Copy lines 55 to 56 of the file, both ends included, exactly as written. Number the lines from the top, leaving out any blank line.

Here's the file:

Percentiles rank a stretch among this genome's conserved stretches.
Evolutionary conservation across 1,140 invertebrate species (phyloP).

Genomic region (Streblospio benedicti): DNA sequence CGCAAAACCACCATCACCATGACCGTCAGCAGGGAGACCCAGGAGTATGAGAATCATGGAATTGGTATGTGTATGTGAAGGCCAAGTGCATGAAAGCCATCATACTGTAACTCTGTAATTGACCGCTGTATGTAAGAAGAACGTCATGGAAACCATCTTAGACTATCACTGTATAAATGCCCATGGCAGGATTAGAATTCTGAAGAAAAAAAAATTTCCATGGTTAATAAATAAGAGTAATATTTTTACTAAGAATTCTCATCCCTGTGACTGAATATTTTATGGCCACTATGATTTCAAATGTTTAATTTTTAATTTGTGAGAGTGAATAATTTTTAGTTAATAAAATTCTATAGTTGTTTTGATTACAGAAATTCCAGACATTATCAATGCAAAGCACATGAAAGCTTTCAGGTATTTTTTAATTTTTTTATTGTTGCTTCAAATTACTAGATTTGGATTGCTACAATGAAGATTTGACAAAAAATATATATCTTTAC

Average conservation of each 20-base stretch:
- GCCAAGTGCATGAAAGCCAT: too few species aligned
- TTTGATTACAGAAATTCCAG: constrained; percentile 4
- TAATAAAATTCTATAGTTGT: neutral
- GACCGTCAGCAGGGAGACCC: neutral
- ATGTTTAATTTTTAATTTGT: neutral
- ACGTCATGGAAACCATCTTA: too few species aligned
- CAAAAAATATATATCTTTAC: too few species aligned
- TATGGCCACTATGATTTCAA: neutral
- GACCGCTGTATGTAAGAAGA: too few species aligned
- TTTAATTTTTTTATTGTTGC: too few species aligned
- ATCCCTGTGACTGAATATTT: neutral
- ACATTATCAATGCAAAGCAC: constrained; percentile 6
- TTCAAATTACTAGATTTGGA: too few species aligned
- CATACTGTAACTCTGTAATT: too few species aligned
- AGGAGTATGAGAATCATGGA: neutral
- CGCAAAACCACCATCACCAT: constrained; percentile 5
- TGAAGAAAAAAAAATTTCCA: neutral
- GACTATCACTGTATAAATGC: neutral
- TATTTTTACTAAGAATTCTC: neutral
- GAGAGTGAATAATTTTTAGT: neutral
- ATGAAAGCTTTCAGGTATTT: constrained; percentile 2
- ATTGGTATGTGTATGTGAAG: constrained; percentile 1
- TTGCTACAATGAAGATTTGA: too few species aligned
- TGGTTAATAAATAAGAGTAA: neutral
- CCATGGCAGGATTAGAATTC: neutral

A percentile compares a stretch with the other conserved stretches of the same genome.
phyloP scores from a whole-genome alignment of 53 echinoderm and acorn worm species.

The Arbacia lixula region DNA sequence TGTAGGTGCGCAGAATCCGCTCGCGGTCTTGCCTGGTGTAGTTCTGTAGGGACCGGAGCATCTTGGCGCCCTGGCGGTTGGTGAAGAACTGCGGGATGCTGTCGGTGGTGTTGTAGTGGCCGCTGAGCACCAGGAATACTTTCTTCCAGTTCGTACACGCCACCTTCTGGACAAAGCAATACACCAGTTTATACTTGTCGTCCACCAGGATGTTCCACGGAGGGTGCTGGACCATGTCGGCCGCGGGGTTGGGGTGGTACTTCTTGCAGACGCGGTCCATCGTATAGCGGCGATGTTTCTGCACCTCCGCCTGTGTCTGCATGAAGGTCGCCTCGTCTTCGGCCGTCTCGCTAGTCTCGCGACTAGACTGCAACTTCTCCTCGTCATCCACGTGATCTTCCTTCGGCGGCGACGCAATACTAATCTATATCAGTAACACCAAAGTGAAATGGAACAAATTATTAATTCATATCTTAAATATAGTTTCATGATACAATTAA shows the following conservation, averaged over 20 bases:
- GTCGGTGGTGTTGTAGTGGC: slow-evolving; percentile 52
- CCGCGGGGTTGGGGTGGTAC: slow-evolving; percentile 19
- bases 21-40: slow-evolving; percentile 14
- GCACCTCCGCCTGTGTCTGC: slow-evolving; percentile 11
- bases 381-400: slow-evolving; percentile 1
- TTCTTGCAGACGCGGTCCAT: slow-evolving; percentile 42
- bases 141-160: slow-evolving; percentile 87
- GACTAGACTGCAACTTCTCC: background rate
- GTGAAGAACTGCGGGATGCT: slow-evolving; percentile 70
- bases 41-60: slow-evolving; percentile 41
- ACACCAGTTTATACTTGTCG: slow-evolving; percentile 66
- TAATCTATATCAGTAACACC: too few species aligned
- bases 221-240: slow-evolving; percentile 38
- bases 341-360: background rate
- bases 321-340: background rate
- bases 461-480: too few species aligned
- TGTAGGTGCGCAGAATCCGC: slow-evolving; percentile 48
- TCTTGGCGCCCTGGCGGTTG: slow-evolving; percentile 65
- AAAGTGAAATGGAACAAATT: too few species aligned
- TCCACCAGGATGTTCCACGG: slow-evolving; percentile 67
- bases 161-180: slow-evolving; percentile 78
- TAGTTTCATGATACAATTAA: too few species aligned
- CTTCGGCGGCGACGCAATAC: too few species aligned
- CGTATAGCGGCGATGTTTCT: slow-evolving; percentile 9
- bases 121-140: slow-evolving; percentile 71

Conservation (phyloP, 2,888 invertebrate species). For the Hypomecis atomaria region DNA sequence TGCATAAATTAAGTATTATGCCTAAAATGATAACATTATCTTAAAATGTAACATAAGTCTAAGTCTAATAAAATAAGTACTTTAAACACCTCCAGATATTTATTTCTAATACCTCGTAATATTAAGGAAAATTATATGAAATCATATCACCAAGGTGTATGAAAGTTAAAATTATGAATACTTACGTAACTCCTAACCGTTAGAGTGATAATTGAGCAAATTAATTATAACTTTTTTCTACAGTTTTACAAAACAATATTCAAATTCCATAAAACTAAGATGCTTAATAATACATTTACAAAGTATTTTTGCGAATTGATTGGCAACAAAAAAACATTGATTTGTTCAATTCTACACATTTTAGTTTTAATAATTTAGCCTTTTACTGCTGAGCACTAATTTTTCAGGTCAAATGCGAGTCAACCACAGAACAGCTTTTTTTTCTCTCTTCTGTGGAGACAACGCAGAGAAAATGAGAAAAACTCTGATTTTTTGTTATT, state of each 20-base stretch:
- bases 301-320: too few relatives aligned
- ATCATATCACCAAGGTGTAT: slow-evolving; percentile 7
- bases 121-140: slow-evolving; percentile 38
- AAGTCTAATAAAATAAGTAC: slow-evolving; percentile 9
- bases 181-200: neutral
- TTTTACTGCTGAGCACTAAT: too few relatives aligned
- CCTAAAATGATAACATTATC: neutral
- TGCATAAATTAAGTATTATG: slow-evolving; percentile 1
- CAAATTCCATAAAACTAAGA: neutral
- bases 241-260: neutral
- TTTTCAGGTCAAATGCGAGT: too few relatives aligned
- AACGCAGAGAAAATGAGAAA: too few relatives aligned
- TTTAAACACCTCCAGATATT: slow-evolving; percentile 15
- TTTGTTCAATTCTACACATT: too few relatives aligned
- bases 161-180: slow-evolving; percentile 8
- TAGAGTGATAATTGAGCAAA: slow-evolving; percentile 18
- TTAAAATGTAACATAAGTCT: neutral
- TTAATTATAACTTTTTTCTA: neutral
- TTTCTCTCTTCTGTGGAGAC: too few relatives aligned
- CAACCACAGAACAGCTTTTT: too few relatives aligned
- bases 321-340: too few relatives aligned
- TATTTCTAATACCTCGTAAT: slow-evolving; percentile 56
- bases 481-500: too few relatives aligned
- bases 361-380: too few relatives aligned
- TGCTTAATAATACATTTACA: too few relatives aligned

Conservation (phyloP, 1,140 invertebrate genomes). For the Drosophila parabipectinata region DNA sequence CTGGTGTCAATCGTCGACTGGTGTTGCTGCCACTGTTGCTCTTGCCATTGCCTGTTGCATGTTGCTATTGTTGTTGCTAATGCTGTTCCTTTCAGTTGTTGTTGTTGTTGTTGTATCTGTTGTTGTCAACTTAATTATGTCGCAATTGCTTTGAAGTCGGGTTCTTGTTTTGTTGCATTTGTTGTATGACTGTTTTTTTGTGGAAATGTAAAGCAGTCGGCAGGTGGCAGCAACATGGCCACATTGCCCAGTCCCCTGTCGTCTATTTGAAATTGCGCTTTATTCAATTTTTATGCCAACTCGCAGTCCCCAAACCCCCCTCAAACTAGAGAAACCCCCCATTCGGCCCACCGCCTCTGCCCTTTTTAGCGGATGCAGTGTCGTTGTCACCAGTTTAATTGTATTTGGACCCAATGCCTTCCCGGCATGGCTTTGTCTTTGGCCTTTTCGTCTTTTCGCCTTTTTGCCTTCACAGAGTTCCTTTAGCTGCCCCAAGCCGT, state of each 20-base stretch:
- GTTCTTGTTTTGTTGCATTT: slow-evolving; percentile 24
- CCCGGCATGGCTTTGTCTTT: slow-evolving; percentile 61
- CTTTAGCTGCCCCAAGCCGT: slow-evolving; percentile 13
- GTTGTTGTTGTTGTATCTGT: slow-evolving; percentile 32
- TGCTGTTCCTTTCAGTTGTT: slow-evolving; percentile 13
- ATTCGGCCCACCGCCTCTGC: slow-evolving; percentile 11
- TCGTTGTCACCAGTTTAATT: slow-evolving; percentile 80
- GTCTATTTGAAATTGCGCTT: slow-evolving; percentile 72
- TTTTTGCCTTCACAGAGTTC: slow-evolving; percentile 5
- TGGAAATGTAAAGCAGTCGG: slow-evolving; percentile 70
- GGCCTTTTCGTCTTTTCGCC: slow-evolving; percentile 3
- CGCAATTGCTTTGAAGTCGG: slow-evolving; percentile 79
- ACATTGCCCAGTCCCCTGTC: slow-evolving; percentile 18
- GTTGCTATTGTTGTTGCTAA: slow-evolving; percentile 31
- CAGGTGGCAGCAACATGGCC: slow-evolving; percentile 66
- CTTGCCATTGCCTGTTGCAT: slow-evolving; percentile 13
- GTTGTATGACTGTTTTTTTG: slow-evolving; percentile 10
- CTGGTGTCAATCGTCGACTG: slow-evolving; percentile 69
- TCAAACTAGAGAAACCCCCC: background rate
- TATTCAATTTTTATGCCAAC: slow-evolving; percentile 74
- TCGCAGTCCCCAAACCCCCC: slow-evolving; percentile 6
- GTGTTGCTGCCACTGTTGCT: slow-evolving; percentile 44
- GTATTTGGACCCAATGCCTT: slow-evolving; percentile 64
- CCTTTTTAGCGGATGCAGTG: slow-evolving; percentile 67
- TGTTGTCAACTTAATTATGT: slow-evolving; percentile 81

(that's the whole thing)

- CTTCGGCGGCGACGCAATAC: too few species aligned
- CGTATAGCGGCGATGTTTCT: slow-evolving; percentile 9